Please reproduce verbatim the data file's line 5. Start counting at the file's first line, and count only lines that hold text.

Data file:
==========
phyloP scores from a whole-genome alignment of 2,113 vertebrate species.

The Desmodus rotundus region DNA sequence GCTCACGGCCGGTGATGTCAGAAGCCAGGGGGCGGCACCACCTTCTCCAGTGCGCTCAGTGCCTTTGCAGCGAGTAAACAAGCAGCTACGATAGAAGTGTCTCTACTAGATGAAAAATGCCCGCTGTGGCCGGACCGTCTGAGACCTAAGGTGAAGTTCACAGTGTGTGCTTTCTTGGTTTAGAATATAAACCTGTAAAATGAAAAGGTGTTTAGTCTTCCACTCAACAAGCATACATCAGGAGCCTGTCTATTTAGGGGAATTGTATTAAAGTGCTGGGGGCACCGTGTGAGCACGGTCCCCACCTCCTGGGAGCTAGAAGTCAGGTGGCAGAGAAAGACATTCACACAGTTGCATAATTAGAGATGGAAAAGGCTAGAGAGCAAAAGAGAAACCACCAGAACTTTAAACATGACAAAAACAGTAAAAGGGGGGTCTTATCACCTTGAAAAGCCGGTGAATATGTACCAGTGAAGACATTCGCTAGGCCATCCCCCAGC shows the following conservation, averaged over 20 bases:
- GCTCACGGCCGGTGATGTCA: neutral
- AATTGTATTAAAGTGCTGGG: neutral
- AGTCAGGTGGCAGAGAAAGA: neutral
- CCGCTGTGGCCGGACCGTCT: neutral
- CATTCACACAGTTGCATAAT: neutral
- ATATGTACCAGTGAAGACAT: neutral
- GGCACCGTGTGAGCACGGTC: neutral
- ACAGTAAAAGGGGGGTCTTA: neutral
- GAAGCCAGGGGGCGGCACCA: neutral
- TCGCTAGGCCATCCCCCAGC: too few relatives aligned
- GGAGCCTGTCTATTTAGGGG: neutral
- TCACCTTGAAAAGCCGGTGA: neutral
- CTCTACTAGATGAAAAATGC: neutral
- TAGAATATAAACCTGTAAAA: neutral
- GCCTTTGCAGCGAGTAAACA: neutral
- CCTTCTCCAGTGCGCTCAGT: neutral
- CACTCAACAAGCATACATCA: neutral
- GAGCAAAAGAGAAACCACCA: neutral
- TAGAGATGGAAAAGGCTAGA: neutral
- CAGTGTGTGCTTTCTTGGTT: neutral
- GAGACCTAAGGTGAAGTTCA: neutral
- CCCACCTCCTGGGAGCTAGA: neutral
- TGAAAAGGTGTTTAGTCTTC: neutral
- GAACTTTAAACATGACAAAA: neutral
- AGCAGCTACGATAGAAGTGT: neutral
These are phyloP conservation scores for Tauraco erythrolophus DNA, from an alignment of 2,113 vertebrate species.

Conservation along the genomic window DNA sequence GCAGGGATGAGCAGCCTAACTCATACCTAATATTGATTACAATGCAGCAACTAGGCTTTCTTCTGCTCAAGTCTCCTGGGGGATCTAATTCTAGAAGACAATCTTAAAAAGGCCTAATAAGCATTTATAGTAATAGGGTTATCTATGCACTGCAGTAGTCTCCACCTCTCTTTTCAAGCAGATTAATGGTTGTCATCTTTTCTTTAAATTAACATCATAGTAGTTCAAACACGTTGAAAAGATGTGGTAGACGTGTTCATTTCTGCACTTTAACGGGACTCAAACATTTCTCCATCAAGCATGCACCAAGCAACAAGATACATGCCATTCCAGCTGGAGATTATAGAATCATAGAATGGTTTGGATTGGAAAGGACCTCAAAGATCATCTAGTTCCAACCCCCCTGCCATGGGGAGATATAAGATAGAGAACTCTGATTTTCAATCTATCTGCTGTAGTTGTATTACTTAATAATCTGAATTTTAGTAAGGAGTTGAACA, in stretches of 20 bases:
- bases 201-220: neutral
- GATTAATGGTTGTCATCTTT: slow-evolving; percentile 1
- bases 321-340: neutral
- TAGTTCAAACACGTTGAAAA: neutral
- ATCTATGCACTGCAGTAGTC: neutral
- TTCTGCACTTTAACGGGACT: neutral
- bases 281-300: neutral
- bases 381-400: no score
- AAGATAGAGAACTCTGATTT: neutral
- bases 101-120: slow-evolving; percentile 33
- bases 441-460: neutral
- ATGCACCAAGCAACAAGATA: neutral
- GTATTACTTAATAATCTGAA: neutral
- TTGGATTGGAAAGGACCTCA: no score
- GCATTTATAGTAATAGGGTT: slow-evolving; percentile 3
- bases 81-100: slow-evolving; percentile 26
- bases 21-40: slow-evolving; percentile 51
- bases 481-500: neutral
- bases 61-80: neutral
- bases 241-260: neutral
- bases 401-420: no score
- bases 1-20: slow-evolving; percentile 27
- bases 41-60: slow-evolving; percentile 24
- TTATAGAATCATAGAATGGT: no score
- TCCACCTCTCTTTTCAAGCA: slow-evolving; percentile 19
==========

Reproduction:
- AGTCAGGTGGCAGAGAAAGA: neutral